The Agency of Workforce Innovation announced Sept. 30 that Florida’s minimum wage will increase by twenty-five cents.
Effective Jan. 1, the minimum wage will be $6.40 per hour in the state of Florida.
The current minimum wage is $6.15, one dollar higher than the national minimum wage. The law affects all Florida employees covered by the federal minimum wage.
The Agency of Workforce Innovation must adjust the minimum wage according to inflation of the previous year, according to Article X, Section 24 of the Florida Constitution.
The new minimum wage represents a four percent increase in the federal consumer price index for urban wage earners in the southern region, said an Agency of Workforce Innovation press release.
The Agency of Workforce Innovation must make an adjustment on Sept. 30 of each year.
Warren May, spokesman for the Agency of Workforce Innovation, said the new minimum wage will affect college students who work for fast food and retail stores. Those students working in those industries will receive higher pay for those students.
The new minimum wage “won’t have a great impact,” May said.
Colin Anderson, an economic professor at FAMU, said, “Most employers pay their employees more than minimum wage anyway.”
Anderson said the increase in minimum wage will have a dual effect.
Employers are forced to pay employees more and will hand the additional costs to consumers. Therefore, prices may rise a cent or more.
One of the effects of the Florida minimum wage amendment is to end workers’ reliance on taxpayer-funded public services, according to the public policy section of the amendment.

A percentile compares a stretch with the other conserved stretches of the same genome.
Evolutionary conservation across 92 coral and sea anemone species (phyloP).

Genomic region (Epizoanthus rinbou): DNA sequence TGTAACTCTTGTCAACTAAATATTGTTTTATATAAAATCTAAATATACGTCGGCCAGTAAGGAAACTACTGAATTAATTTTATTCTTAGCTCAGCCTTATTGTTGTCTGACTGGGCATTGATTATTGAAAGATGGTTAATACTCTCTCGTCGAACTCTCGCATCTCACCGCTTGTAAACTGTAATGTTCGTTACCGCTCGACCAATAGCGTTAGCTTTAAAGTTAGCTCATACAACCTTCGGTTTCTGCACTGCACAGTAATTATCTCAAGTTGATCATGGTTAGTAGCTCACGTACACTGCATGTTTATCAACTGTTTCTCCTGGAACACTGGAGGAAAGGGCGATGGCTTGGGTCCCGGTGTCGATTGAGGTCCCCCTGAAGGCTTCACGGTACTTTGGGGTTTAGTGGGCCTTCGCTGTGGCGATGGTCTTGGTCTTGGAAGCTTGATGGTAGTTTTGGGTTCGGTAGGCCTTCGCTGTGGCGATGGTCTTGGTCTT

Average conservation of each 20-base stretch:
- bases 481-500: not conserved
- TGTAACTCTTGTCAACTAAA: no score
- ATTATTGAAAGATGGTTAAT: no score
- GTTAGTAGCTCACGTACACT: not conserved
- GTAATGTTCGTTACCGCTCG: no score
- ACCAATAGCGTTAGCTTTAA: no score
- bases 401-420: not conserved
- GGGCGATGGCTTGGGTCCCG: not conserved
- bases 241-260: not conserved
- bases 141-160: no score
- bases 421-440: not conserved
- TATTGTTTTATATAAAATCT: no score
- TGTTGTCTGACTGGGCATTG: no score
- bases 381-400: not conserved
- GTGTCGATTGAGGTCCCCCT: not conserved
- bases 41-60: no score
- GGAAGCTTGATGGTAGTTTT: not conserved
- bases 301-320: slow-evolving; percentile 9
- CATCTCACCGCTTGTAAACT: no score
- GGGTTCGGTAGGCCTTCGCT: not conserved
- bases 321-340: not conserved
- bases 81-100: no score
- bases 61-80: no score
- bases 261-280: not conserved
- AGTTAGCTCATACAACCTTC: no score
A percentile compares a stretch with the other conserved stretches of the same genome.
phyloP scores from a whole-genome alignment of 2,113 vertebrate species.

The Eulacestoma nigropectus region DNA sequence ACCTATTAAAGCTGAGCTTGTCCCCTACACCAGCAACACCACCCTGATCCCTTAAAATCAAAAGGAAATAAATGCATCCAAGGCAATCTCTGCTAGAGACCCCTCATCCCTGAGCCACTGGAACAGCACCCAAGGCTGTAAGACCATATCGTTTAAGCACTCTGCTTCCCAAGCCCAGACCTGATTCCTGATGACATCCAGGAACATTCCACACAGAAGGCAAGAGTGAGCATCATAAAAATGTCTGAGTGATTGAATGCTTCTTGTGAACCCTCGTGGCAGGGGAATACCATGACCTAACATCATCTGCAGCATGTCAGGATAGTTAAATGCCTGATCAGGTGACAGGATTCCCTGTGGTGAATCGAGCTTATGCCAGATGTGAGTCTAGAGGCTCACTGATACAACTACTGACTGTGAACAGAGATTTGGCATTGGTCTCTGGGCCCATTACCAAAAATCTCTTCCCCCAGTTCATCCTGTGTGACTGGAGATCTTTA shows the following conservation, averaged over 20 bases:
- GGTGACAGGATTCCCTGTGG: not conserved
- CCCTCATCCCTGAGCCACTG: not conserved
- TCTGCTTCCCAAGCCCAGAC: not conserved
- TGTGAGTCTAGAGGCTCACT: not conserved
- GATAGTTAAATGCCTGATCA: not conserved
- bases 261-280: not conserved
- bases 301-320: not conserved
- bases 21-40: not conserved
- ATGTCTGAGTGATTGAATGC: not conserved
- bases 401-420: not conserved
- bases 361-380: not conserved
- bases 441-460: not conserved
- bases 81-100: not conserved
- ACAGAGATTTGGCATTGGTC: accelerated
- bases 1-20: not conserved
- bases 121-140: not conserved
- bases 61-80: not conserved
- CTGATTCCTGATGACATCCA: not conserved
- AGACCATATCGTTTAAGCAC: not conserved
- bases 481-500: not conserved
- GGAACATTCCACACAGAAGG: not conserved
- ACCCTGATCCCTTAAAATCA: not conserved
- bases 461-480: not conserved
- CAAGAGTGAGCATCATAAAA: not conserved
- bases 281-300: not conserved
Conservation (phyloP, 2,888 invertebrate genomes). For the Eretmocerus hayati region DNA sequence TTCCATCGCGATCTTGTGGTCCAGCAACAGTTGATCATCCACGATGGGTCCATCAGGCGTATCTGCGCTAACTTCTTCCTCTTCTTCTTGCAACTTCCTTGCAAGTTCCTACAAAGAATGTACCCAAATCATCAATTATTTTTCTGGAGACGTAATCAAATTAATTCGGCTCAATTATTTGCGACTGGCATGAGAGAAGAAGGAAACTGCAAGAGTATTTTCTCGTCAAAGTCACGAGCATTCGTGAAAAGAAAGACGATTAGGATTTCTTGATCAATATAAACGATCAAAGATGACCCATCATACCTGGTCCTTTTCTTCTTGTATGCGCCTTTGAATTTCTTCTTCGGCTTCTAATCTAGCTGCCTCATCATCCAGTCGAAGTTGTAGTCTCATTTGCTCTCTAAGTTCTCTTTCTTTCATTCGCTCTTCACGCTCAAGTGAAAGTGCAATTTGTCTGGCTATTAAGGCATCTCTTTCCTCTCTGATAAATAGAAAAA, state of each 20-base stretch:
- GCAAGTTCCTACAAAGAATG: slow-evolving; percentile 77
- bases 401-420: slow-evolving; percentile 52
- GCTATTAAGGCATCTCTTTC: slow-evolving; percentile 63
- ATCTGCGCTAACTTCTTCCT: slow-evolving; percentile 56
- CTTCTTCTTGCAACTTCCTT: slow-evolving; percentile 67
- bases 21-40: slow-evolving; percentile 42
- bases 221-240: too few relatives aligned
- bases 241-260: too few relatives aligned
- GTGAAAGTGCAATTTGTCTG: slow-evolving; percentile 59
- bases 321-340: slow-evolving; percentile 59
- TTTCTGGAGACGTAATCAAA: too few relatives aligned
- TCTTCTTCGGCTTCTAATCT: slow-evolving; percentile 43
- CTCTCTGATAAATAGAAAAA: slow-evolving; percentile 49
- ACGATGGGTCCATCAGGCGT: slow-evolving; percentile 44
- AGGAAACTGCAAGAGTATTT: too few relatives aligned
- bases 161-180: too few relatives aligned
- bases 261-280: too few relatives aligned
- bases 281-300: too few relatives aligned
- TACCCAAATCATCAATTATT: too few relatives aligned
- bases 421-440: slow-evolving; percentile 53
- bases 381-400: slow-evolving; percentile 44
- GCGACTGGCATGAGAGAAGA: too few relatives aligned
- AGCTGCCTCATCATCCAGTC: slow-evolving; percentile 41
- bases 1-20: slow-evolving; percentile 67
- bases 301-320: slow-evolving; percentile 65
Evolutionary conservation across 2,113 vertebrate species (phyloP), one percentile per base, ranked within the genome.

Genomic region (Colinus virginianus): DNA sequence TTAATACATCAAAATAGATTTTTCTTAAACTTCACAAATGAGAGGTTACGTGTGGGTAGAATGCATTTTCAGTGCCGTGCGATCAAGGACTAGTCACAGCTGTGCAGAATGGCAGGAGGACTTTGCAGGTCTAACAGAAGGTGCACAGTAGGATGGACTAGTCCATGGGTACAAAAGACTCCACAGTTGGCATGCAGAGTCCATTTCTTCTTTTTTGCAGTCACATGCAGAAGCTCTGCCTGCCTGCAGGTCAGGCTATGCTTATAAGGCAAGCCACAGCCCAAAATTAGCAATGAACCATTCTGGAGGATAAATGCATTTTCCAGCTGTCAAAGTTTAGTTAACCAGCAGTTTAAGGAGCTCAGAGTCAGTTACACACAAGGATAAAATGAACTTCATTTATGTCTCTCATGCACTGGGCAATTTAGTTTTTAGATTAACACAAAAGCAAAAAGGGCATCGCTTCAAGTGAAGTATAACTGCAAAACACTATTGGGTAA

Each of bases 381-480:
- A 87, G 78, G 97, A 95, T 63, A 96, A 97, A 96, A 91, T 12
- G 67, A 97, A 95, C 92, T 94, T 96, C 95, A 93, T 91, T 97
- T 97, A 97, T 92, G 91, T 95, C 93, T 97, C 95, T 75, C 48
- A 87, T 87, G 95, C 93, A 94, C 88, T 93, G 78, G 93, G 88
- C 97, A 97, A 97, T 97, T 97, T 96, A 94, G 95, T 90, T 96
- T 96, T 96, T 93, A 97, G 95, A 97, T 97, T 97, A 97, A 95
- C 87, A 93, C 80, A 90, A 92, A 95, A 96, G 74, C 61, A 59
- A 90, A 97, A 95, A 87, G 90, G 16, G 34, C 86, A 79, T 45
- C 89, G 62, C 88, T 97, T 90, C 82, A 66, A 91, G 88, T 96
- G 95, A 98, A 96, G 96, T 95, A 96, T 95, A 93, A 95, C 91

Anderson said increasing minimum wage will entice people on welfare to look for work.
“Not everyone will get off welfare, but some will,” Anderson said.
Another effect of the increased minimum wage is to stimulate the economy.
Anderson said increased wages means increased spending. Since the state government receives its money from sales taxes, this will mean more money for the government. Also, with more spending, more jobs will be created.
Last year, Florida’s minimum wage increased $1.
May said the Agency of Workforce Innovation has not been able to discern any impact on the increase.
In August, the Agency of Workforce Innovation announced that Florida led the nation in creating jobs.
The agency also announced that unemployment in Florida in July was 3.6 percent. This is the lowest in Florida’s history since 1976. There were 8.39 million people employed in the state of Florida as of July.
As of Aug.1, Florida is the only state in the South with a minimum wage higher than the national minimum wage, according to http://www.dol.gov.
May said there is not a major movement of southern states following Florida’s example. Other states with higher minimum wages than the national wage include New York, Maine, Delaware, Alaska, Hawaii, California, Oregon and Washington.
Nicole Schuler, a 22-year-old graduate student at Florida State University from Sarasota, said it will be wonderful to have a higher minimum wage next year.
Schuler, who is studying child development, makes minimum wage at her job at Subway.
She said a higher minimum wage will give her more incentive to work because she will have enough money to pay her bills.
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